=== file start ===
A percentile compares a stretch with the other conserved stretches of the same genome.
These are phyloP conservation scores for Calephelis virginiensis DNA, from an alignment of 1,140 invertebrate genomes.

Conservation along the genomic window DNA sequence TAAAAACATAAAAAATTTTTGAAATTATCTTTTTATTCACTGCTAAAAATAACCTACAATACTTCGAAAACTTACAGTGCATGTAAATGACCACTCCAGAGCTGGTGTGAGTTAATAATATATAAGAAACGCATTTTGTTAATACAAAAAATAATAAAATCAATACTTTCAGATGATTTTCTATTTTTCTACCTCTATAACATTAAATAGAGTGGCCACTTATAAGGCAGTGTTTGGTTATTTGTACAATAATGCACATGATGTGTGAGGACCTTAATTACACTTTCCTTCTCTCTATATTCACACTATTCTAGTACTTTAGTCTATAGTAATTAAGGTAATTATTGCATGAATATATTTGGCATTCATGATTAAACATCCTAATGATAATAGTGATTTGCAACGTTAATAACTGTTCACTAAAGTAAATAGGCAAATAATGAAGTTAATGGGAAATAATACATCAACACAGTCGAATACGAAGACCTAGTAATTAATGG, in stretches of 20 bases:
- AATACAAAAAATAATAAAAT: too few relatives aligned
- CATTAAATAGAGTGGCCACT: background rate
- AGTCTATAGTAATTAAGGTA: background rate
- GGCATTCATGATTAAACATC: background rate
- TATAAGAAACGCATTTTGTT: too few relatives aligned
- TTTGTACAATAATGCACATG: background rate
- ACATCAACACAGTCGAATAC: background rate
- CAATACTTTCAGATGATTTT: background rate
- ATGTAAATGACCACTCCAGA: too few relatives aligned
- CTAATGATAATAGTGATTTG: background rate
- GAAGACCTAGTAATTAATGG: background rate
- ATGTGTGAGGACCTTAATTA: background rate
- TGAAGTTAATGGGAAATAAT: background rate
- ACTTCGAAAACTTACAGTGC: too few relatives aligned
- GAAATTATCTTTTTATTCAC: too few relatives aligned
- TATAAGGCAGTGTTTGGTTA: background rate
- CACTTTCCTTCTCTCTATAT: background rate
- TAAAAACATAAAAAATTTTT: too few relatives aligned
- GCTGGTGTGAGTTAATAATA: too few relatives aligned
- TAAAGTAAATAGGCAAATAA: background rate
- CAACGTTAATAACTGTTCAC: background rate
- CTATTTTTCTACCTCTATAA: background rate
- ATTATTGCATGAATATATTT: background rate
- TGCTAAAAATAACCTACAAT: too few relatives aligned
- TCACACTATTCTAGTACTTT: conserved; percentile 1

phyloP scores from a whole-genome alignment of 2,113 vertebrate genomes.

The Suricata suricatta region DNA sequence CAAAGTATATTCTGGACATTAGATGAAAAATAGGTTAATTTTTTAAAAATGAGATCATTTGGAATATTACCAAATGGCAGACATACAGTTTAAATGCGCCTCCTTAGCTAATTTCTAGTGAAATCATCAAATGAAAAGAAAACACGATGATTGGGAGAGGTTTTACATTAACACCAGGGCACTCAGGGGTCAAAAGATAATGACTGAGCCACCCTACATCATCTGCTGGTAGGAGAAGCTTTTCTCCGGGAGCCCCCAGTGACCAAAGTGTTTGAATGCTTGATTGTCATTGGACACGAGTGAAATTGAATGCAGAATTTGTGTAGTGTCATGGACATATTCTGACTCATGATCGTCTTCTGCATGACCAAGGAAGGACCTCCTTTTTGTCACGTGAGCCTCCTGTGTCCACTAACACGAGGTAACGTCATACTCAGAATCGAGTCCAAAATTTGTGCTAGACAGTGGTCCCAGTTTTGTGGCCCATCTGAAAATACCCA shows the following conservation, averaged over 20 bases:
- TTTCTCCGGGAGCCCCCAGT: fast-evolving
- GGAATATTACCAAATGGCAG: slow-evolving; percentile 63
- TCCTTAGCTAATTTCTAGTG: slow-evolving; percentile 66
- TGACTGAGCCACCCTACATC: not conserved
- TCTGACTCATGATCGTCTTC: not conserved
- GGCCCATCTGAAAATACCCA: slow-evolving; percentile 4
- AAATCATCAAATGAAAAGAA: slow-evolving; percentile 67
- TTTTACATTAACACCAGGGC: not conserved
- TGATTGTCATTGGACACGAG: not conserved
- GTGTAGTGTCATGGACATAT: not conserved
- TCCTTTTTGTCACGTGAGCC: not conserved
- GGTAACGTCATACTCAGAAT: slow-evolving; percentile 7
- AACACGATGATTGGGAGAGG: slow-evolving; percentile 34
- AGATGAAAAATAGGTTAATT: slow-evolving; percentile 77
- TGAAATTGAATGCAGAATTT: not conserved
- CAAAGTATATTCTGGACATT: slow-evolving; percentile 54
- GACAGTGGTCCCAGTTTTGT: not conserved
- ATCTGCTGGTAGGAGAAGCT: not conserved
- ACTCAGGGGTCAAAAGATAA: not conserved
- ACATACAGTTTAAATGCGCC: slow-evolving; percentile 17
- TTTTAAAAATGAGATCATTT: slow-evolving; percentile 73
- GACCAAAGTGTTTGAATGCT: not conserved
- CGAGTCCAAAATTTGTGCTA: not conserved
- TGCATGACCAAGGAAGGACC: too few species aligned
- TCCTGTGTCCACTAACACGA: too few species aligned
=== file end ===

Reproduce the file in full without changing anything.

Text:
A percentile compares a stretch with the other conserved stretches of the same genome.
These are phyloP conservation scores for Calephelis virginiensis DNA, from an alignment of 1,140 invertebrate genomes.

Conservation along the genomic window DNA sequence TAAAAACATAAAAAATTTTTGAAATTATCTTTTTATTCACTGCTAAAAATAACCTACAATACTTCGAAAACTTACAGTGCATGTAAATGACCACTCCAGAGCTGGTGTGAGTTAATAATATATAAGAAACGCATTTTGTTAATACAAAAAATAATAAAATCAATACTTTCAGATGATTTTCTATTTTTCTACCTCTATAACATTAAATAGAGTGGCCACTTATAAGGCAGTGTTTGGTTATTTGTACAATAATGCACATGATGTGTGAGGACCTTAATTACACTTTCCTTCTCTCTATATTCACACTATTCTAGTACTTTAGTCTATAGTAATTAAGGTAATTATTGCATGAATATATTTGGCATTCATGATTAAACATCCTAATGATAATAGTGATTTGCAACGTTAATAACTGTTCACTAAAGTAAATAGGCAAATAATGAAGTTAATGGGAAATAATACATCAACACAGTCGAATACGAAGACCTAGTAATTAATGG, in stretches of 20 bases:
- AATACAAAAAATAATAAAAT: too few relatives aligned
- CATTAAATAGAGTGGCCACT: background rate
- AGTCTATAGTAATTAAGGTA: background rate
- GGCATTCATGATTAAACATC: background rate
- TATAAGAAACGCATTTTGTT: too few relatives aligned
- TTTGTACAATAATGCACATG: background rate
- ACATCAACACAGTCGAATAC: background rate
- CAATACTTTCAGATGATTTT: background rate
- ATGTAAATGACCACTCCAGA: too few relatives aligned
- CTAATGATAATAGTGATTTG: background rate
- GAAGACCTAGTAATTAATGG: background rate
- ATGTGTGAGGACCTTAATTA: background rate
- TGAAGTTAATGGGAAATAAT: background rate
- ACTTCGAAAACTTACAGTGC: too few relatives aligned
- GAAATTATCTTTTTATTCAC: too few relatives aligned
- TATAAGGCAGTGTTTGGTTA: background rate
- CACTTTCCTTCTCTCTATAT: background rate
- TAAAAACATAAAAAATTTTT: too few relatives aligned
- GCTGGTGTGAGTTAATAATA: too few relatives aligned
- TAAAGTAAATAGGCAAATAA: background rate
- CAACGTTAATAACTGTTCAC: background rate
- CTATTTTTCTACCTCTATAA: background rate
- ATTATTGCATGAATATATTT: background rate
- TGCTAAAAATAACCTACAAT: too few relatives aligned
- TCACACTATTCTAGTACTTT: conserved; percentile 1

phyloP scores from a whole-genome alignment of 2,113 vertebrate genomes.

The Suricata suricatta region DNA sequence CAAAGTATATTCTGGACATTAGATGAAAAATAGGTTAATTTTTTAAAAATGAGATCATTTGGAATATTACCAAATGGCAGACATACAGTTTAAATGCGCCTCCTTAGCTAATTTCTAGTGAAATCATCAAATGAAAAGAAAACACGATGATTGGGAGAGGTTTTACATTAACACCAGGGCACTCAGGGGTCAAAAGATAATGACTGAGCCACCCTACATCATCTGCTGGTAGGAGAAGCTTTTCTCCGGGAGCCCCCAGTGACCAAAGTGTTTGAATGCTTGATTGTCATTGGACACGAGTGAAATTGAATGCAGAATTTGTGTAGTGTCATGGACATATTCTGACTCATGATCGTCTTCTGCATGACCAAGGAAGGACCTCCTTTTTGTCACGTGAGCCTCCTGTGTCCACTAACACGAGGTAACGTCATACTCAGAATCGAGTCCAAAATTTGTGCTAGACAGTGGTCCCAGTTTTGTGGCCCATCTGAAAATACCCA shows the following conservation, averaged over 20 bases:
- TTTCTCCGGGAGCCCCCAGT: fast-evolving
- GGAATATTACCAAATGGCAG: slow-evolving; percentile 63
- TCCTTAGCTAATTTCTAGTG: slow-evolving; percentile 66
- TGACTGAGCCACCCTACATC: not conserved
- TCTGACTCATGATCGTCTTC: not conserved
- GGCCCATCTGAAAATACCCA: slow-evolving; percentile 4
- AAATCATCAAATGAAAAGAA: slow-evolving; percentile 67
- TTTTACATTAACACCAGGGC: not conserved
- TGATTGTCATTGGACACGAG: not conserved
- GTGTAGTGTCATGGACATAT: not conserved
- TCCTTTTTGTCACGTGAGCC: not conserved
- GGTAACGTCATACTCAGAAT: slow-evolving; percentile 7
- AACACGATGATTGGGAGAGG: slow-evolving; percentile 34
- AGATGAAAAATAGGTTAATT: slow-evolving; percentile 77
- TGAAATTGAATGCAGAATTT: not conserved
- CAAAGTATATTCTGGACATT: slow-evolving; percentile 54
- GACAGTGGTCCCAGTTTTGT: not conserved
- ATCTGCTGGTAGGAGAAGCT: not conserved
- ACTCAGGGGTCAAAAGATAA: not conserved
- ACATACAGTTTAAATGCGCC: slow-evolving; percentile 17
- TTTTAAAAATGAGATCATTT: slow-evolving; percentile 73
- GACCAAAGTGTTTGAATGCT: not conserved
- CGAGTCCAAAATTTGTGCTA: not conserved
- TGCATGACCAAGGAAGGACC: too few species aligned
- TCCTGTGTCCACTAACACGA: too few species aligned